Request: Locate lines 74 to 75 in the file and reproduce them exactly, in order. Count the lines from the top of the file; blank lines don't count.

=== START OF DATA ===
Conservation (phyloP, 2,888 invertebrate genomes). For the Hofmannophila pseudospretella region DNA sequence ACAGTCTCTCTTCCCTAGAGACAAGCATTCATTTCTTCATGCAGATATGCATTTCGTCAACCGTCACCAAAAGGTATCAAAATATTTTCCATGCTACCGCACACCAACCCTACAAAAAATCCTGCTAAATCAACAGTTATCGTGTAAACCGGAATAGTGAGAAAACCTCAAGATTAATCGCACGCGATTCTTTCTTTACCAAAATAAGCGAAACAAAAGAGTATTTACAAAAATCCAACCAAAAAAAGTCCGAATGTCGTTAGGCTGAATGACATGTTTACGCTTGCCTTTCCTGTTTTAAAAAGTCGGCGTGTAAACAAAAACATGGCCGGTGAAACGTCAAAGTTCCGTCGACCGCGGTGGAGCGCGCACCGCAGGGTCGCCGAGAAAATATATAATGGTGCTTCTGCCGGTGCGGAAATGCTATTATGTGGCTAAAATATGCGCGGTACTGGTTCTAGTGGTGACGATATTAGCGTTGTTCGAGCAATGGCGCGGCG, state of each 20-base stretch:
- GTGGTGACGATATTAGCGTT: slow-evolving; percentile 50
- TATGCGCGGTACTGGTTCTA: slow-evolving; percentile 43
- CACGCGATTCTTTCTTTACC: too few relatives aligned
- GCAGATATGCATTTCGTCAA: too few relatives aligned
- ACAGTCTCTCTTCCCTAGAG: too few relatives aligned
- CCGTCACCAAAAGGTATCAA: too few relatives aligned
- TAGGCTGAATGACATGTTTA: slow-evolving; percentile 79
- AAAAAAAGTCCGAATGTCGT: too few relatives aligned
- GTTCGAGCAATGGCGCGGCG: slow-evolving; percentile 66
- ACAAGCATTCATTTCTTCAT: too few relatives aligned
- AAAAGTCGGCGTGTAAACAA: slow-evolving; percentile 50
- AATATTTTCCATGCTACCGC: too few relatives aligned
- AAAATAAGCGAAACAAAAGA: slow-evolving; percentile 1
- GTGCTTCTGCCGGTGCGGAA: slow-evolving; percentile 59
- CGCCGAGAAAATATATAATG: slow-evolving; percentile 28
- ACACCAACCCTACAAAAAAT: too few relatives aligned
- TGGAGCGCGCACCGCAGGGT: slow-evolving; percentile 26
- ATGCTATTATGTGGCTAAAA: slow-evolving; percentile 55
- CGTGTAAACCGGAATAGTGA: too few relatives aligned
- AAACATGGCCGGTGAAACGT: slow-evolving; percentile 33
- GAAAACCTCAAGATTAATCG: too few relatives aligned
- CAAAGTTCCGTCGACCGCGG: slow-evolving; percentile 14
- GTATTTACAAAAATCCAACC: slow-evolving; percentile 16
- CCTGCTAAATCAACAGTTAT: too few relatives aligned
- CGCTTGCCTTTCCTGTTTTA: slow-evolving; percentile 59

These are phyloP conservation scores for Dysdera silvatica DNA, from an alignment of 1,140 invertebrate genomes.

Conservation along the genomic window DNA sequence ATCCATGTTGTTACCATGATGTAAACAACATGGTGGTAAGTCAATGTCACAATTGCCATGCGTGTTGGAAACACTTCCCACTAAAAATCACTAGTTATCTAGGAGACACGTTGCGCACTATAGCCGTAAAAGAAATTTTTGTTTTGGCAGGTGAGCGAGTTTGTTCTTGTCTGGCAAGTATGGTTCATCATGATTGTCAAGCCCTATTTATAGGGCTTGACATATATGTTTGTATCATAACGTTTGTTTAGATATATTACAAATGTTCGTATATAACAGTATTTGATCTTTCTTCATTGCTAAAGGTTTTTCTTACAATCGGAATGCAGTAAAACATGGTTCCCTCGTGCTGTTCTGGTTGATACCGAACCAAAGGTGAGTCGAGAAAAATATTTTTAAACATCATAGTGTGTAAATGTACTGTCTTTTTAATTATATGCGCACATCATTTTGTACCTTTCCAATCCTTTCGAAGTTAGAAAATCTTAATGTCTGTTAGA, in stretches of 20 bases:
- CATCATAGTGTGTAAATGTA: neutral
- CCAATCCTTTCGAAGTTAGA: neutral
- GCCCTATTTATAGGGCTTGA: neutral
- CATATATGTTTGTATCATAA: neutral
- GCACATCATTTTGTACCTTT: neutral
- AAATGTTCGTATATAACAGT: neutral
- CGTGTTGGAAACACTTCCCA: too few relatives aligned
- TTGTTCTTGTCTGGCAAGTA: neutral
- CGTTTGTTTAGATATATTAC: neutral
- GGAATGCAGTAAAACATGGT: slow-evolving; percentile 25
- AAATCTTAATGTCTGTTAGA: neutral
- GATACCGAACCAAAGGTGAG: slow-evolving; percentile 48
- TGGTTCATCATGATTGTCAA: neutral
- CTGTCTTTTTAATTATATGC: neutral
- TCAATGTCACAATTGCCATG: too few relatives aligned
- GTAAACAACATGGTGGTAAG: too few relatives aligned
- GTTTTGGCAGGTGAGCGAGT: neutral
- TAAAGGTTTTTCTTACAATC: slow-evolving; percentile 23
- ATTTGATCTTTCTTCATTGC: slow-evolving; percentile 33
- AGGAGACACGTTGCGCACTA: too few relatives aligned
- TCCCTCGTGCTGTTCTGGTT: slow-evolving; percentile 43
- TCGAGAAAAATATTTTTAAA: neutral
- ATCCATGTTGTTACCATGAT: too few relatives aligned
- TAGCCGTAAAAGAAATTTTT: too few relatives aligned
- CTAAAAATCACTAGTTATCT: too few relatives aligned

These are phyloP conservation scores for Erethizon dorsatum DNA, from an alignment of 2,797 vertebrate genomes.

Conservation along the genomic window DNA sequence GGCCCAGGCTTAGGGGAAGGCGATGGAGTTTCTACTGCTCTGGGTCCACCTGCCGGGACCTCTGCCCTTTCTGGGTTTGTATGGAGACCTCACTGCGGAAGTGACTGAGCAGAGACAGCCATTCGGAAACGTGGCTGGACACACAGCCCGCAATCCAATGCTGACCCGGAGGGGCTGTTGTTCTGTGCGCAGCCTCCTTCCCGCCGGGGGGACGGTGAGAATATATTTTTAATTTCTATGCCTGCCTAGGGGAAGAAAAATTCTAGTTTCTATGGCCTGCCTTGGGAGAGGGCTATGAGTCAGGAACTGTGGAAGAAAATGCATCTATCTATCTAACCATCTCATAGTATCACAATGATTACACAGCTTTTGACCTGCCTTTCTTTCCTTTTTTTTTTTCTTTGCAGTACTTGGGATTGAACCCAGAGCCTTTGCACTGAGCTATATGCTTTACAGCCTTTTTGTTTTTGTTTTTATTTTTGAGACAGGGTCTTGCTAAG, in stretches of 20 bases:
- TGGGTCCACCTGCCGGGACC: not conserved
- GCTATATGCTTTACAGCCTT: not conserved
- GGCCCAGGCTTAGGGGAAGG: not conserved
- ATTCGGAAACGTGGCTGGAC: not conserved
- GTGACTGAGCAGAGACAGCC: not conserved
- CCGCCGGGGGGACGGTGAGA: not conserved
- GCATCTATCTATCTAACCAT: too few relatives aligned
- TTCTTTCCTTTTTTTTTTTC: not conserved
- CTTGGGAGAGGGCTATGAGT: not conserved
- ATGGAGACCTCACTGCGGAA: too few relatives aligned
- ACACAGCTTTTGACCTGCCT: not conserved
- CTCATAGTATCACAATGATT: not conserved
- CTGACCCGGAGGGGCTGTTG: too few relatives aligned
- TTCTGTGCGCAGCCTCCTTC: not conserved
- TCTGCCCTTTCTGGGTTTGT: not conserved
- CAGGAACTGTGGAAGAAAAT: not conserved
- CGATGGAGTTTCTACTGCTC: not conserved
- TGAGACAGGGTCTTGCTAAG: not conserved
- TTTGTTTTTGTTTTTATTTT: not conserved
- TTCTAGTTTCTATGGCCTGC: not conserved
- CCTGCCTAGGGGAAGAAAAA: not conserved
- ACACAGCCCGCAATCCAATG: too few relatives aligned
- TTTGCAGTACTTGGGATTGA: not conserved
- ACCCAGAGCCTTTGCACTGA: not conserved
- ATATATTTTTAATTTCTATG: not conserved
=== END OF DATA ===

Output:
- TTTGTTTTTGTTTTTATTTT: not conserved
- TTCTAGTTTCTATGGCCTGC: not conserved